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New track field University votes new officers, hosts its first senators meet P 16 P 10

THE INDEPENDENT STUDENT NEWSPAPER AT THE UNIVERSITY OF LOUISIANA MONROE

VOLUME 95 ISSUE 24

Nepali Night: Culture, cuisine celebration

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www.ulmhawkeyeonline.com

April 16, 2018

Federal minimum wage needs to be raised

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Walk a Mile in

Her Shoes

UL System schools rally for higher education

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Community marches to raise sexual assault awareness P 9


THE INDEPENDENT STUDENT NEWSPAPER AT THE UNIVERSITY OF LOUISIANA MONROE

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April 16, 2018

BRIEFS d

CALENDAR Monday, April

16

Final date for making application for August degree

Tuesday, April

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Phi Epsilon Kappa Physical Therapy Panel from 6:30-7:30 p.m.in Walker 1-102 Pinwheels for Child Abuse Prevention Fundraiser from 9 a.m. to 1 p.m. in ULM Quad Pinwheels for Child Abuse Prevention Planting from 10:30 a.m. to 2:30 p.m. in Bayou Park

Wednesday, April

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Up 'til Dawn T-shirt Sale for St. Jude from 11 a.m.- p.m. under SUB Overhang

Thursday, April

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Up 'til Dawn T-shirt Sale for St. Jude from 11 a.m.-1p.m. under SUB Overhang

Friday, April

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21 Savage Spring Concert at 8 p.m. in Fant-Ewing Coliseum

Saturday, April Autism Center Zumbathon Fundraiser from 10 a.m. to 2 p.m.

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Sunday, April  22 Earth Day

Ouachita Parish

Baton Rouge

Washington D.C.

Syria

Severe thunderstorms and possible tornadoes hit the Northeast Louisiana area Friday evening and caused major damage to some areas. Near Calhoun, a tornado was spotted and reportedly caused damage to several homes and trees. According to the Ouachita Parish Sheriff 's Office, residents reported trees down in that area and shingles blown off homes, but the National Weather Service had not confirmed a tornado in the area. In Sterlington, a possible tornado blew right over the town. But, the severe thunderstorm that did hit caused damage in local stores and businesses. In Monroe, there was heavy rain and minor flooding in some areas.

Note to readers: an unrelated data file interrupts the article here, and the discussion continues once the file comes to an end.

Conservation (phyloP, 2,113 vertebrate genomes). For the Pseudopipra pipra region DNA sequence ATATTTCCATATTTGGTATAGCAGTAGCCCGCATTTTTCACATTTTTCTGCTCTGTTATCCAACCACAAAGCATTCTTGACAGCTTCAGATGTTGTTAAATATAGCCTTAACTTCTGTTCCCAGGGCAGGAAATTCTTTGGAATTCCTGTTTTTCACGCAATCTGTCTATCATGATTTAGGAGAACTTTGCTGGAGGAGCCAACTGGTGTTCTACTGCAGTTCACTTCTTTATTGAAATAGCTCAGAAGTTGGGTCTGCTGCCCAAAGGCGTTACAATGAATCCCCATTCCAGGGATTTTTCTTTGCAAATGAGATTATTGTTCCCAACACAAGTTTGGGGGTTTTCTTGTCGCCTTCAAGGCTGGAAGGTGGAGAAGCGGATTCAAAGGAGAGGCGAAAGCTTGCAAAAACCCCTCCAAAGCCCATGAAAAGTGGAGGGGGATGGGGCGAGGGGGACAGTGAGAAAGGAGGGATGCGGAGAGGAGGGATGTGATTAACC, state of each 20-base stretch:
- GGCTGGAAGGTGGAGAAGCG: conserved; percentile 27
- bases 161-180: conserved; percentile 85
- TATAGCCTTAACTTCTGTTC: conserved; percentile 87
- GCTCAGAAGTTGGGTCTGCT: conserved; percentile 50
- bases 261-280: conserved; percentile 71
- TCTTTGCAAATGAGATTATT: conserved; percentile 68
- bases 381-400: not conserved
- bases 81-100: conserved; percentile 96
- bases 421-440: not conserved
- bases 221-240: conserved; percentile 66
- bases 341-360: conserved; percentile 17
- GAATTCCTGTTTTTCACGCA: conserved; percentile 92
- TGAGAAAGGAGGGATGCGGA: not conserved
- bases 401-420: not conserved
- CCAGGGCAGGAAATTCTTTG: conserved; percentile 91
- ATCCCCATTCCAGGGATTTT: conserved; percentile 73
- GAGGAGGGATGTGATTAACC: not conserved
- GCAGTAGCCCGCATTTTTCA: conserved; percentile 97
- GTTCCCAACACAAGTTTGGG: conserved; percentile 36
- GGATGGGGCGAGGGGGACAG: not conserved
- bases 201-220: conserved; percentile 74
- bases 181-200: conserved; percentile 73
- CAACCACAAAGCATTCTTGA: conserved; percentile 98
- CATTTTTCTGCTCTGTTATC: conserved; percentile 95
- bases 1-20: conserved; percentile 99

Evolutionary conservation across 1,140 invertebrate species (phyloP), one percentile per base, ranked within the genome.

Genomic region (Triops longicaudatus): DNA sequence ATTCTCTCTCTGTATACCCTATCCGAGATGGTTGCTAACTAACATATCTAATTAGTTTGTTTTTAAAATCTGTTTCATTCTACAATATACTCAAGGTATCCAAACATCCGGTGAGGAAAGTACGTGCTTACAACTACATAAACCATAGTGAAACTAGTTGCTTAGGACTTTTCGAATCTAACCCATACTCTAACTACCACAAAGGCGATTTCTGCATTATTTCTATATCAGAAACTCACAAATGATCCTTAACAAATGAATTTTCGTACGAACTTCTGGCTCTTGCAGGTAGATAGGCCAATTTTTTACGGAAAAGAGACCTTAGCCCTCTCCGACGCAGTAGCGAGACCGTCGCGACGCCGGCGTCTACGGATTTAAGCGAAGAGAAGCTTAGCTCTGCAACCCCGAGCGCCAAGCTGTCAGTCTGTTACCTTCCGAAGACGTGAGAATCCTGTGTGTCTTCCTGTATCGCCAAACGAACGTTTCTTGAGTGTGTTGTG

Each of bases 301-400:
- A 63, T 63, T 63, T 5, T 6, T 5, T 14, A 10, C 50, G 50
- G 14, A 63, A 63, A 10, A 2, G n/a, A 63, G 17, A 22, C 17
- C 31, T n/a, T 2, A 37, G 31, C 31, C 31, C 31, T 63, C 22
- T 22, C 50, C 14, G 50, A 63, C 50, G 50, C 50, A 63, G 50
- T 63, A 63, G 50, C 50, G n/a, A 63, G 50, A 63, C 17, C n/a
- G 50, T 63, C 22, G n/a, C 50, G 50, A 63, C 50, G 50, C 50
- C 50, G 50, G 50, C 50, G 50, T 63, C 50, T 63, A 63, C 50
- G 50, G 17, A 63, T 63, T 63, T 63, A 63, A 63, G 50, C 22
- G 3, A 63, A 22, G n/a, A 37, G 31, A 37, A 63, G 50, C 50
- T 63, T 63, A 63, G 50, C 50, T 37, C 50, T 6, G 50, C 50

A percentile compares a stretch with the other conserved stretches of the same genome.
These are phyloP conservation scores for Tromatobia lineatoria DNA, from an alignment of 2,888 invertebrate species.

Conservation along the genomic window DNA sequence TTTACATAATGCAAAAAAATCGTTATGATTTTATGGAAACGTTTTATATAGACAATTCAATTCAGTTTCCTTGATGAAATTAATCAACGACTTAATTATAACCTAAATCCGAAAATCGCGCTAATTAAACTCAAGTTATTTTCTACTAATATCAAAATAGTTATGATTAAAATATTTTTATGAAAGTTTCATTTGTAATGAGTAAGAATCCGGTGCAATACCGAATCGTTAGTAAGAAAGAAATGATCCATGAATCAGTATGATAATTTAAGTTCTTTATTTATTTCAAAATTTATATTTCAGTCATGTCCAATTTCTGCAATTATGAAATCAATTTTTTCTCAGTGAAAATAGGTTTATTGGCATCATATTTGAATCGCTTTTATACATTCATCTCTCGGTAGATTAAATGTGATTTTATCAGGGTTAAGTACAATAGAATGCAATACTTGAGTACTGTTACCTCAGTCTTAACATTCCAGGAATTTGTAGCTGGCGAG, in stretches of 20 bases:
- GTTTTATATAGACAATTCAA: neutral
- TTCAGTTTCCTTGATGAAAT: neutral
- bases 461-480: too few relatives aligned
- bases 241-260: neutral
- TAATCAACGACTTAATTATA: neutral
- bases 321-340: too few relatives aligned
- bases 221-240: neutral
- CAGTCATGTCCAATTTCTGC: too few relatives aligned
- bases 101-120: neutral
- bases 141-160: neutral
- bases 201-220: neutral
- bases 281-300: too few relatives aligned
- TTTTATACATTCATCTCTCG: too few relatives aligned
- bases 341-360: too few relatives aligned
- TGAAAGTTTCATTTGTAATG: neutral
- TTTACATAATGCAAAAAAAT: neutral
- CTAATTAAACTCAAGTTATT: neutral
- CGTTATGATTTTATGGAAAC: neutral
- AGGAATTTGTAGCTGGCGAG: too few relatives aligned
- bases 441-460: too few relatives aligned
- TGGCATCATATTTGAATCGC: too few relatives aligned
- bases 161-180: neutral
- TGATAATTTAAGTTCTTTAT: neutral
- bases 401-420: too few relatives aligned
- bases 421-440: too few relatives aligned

On Tuesday, four students from ULM’s School of Humanities presented oral projects at the 5th annual LSU Discover Day, an undergraduate research and creativity symposium. There were over 200 undergraduate presenters. Students attend LSU Discover Day to compete in the poster, oral presentation, or juried art show competition, all of which are judged by LSU faculty, staff and doctoral students. English majors Alison Brabham and Mary Hillman, psychology major Sachin Shrestha and history major Kaitlin Simpson were mentored by various ULM professors including Dr. Will Rogers, Dr. Ralph Brown, and Dr. Jana Giles. After all the presentations, a keynote speech was given by Dr. Jesse Allison, an LSU assistant professor of Experiment Music & Digital Media. There was also a reception.

President Donald Trump and his personal lawyer, Michael Cohen, asked a judge to delay the civil lawsuit filed against Trump by adult film actress Stormy Daniels. This request comes after FBI agents raided Cohen’s home, office and hotel room for a criminal investigation Monday. Trump and Cohen say the criminal case would implicate Cohen’s Fifth Amendment privilege against selfincrimination, if he were questioned in the Daniels case. Daniels sued to undo a nondisclosure agreement she signed in 2016 to silence her about a sexual encounter she had with Trump 10 years earlier. Daniels also claims she was defamed by a statement Cohen issued in February that made her sound like a liar. The judge agreed that Trump and Cohen had to have made their formal request by Friday, April 12.